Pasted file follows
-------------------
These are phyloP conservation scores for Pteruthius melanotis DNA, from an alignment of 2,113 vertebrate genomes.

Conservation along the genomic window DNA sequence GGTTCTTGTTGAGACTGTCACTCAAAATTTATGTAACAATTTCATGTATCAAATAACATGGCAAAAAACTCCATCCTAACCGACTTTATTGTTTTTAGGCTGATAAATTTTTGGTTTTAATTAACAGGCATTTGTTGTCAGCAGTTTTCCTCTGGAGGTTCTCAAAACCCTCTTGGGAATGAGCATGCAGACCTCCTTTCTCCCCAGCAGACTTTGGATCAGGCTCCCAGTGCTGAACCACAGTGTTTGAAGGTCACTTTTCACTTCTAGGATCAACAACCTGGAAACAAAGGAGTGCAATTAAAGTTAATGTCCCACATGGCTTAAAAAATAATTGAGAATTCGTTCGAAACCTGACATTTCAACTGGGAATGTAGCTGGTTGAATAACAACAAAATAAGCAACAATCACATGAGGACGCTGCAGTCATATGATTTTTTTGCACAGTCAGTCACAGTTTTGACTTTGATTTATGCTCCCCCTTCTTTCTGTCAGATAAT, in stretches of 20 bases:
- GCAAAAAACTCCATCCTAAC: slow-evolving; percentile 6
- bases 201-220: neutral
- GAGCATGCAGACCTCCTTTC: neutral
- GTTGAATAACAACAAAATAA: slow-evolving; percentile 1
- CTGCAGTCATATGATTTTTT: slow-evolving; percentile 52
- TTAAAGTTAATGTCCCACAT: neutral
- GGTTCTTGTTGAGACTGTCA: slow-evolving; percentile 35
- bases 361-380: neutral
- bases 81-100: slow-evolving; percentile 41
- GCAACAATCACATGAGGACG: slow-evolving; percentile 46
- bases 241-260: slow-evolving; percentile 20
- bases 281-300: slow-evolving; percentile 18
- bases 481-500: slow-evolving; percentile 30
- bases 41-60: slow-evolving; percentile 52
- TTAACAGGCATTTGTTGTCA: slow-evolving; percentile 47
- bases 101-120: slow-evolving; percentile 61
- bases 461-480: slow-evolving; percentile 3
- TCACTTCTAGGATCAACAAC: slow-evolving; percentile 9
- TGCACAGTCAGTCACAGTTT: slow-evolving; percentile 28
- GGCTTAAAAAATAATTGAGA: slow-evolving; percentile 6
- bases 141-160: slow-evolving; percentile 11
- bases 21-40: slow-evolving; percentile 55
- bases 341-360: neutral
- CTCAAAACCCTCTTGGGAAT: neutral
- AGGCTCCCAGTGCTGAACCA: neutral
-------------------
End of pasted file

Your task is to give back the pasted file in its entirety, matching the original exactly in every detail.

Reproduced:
These are phyloP conservation scores for Pteruthius melanotis DNA, from an alignment of 2,113 vertebrate genomes.

Conservation along the genomic window DNA sequence GGTTCTTGTTGAGACTGTCACTCAAAATTTATGTAACAATTTCATGTATCAAATAACATGGCAAAAAACTCCATCCTAACCGACTTTATTGTTTTTAGGCTGATAAATTTTTGGTTTTAATTAACAGGCATTTGTTGTCAGCAGTTTTCCTCTGGAGGTTCTCAAAACCCTCTTGGGAATGAGCATGCAGACCTCCTTTCTCCCCAGCAGACTTTGGATCAGGCTCCCAGTGCTGAACCACAGTGTTTGAAGGTCACTTTTCACTTCTAGGATCAACAACCTGGAAACAAAGGAGTGCAATTAAAGTTAATGTCCCACATGGCTTAAAAAATAATTGAGAATTCGTTCGAAACCTGACATTTCAACTGGGAATGTAGCTGGTTGAATAACAACAAAATAAGCAACAATCACATGAGGACGCTGCAGTCATATGATTTTTTTGCACAGTCAGTCACAGTTTTGACTTTGATTTATGCTCCCCCTTCTTTCTGTCAGATAAT, in stretches of 20 bases:
- GCAAAAAACTCCATCCTAAC: slow-evolving; percentile 6
- bases 201-220: neutral
- GAGCATGCAGACCTCCTTTC: neutral
- GTTGAATAACAACAAAATAA: slow-evolving; percentile 1
- CTGCAGTCATATGATTTTTT: slow-evolving; percentile 52
- TTAAAGTTAATGTCCCACAT: neutral
- GGTTCTTGTTGAGACTGTCA: slow-evolving; percentile 35
- bases 361-380: neutral
- bases 81-100: slow-evolving; percentile 41
- GCAACAATCACATGAGGACG: slow-evolving; percentile 46
- bases 241-260: slow-evolving; percentile 20
- bases 281-300: slow-evolving; percentile 18
- bases 481-500: slow-evolving; percentile 30
- bases 41-60: slow-evolving; percentile 52
- TTAACAGGCATTTGTTGTCA: slow-evolving; percentile 47
- bases 101-120: slow-evolving; percentile 61
- bases 461-480: slow-evolving; percentile 3
- TCACTTCTAGGATCAACAAC: slow-evolving; percentile 9
- TGCACAGTCAGTCACAGTTT: slow-evolving; percentile 28
- GGCTTAAAAAATAATTGAGA: slow-evolving; percentile 6
- bases 141-160: slow-evolving; percentile 11
- bases 21-40: slow-evolving; percentile 55
- bases 341-360: neutral
- CTCAAAACCCTCTTGGGAAT: neutral
- AGGCTCCCAGTGCTGAACCA: neutral